September 26, 2009

Keeping Safe in Guatemala City without Letting the World Pass You By

People keep telling me how dangerous Guatemala City is. My friend who works for the United Nations told me when she got here, all she heard were warnings about street crime; she doesn’t walk on the streets. At all. Our landlady warned me about most places in the city except for the neighborhood we live in – zona 9 and zona 10. She was robbed in the city center, and doesn’t go there. My other friend has had her cell phone stolen at knifepoint on the bus three times in the past six months.

I am not going to avoid going outside. Venturing out of the house is a fundamental part of my job here. Plus, I’d go stir crazy. So, I do what I can, within reason, to be safe.

Today, I had to meet my research assistant downtown to catch a bus to our interview in zona 6. Unfortunately, I was twenty minutes early, and she was twenty minutes late. So, I had to stand outside at the corner of 9th avenue and 9th street in zona 1 for forty minutes. A gringa standing outside on a corner in zona 1 is something of a sitting duck. My strategy to avoid being robbed was first to try and stand near other people.

There was a bus stop on the corner, so I made my way over there, and stood between the other people. I was constantly aware of my surroundings, although I tried not to appear too paranoid. When three fairly unsavory-looking characters crossed the street towards me, I walked a few yards down, and went into a store. I pretended to browse until they got on a bus and were off.

Once they were gone, I realized I could stand in the very large storefront door and that I was fairly safe there. After about twenty minutes of waiting, I began to let my guard down. There were plenty of people milling around, and there were lots of interesting things going on.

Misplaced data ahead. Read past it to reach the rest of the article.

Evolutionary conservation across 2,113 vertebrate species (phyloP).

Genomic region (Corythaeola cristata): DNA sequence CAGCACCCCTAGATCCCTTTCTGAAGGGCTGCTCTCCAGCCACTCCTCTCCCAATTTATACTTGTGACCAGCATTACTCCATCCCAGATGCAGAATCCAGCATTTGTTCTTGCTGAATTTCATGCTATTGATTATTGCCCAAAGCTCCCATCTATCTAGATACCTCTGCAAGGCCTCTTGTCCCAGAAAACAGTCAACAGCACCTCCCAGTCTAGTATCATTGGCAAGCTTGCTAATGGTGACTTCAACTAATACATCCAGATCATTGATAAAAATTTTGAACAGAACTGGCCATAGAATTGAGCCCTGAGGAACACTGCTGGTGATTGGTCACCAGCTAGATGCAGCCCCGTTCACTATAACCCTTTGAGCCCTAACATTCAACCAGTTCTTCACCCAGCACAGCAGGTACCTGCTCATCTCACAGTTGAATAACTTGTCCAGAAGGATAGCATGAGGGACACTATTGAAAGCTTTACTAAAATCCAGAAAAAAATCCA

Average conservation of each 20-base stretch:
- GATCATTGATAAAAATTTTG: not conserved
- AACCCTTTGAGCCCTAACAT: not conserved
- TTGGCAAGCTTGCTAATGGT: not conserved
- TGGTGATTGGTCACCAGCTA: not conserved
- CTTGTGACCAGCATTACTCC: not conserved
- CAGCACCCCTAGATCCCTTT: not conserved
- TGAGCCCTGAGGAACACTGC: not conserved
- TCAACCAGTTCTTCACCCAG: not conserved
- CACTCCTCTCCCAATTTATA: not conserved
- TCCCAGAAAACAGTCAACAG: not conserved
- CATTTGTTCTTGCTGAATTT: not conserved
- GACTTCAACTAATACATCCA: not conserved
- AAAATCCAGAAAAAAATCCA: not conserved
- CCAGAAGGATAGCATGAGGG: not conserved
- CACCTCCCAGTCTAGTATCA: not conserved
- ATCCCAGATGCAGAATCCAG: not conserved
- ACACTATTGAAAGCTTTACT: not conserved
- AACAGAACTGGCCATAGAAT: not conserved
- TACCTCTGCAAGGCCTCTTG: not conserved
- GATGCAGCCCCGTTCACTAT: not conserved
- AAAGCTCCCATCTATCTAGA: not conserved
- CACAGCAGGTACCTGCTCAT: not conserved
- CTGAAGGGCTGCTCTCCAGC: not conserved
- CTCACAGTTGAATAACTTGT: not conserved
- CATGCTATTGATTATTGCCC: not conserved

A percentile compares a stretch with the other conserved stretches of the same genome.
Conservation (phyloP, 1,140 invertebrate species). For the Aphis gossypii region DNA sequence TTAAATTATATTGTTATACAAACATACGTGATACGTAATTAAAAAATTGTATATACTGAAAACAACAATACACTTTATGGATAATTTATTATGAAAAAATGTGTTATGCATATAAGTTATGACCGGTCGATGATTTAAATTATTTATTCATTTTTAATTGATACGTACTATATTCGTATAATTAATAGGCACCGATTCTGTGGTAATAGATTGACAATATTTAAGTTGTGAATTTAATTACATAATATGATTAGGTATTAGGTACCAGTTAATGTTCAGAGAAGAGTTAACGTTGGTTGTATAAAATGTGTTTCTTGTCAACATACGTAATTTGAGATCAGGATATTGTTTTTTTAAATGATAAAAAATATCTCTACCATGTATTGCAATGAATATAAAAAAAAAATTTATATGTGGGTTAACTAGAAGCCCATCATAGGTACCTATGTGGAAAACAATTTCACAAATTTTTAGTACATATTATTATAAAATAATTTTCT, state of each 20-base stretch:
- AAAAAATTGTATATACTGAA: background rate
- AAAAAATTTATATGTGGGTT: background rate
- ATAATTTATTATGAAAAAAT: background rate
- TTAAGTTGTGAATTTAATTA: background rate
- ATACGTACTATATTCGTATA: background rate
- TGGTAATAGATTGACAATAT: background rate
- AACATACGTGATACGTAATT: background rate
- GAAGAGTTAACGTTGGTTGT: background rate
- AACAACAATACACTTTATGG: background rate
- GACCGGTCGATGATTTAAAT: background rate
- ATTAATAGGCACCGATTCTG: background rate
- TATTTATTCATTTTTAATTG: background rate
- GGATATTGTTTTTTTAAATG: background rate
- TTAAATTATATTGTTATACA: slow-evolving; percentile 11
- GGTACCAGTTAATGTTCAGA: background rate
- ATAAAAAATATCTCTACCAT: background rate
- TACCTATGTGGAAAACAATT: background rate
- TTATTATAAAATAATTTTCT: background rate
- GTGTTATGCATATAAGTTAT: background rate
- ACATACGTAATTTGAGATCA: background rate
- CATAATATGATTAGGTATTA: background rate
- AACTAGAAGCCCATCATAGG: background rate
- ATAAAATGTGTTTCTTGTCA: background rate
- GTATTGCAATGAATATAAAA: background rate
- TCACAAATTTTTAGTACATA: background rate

For example, two gay men walked by. One playfully jabbed the other, and then put his arm around him. It was nice to see that they felt comfortable expressing their sexuality in public.

Across from me, there was a large metal door. Every so often, people would approach the door and knock. Someone would open up a small opening and let people through. I have no idea what was going on inside, but it was easy to imagine all kinds of things that might be going on behind that large, metal, unmarked door.

Couples, mothers, children, families strolled by. Others waited for their bus and then were off. I noticed that almost all Guatemalan men use hair gel. Funny how I never noticed that before. I focused my attention on trying to find a man who didn’t. Finally, a hippie couple walked by that was gel-less. They were both super skinny. The girl had her dark brown hair in two plaits, and the guy had big, curly hair that clearly didn’t have an ounce of gel in it.

After forty minutes on the corner, Nory showed up and we got on Bus #3 to go to Mega 6 to meet an interviewee. The interview was fascinating, but that’s another blog entry!

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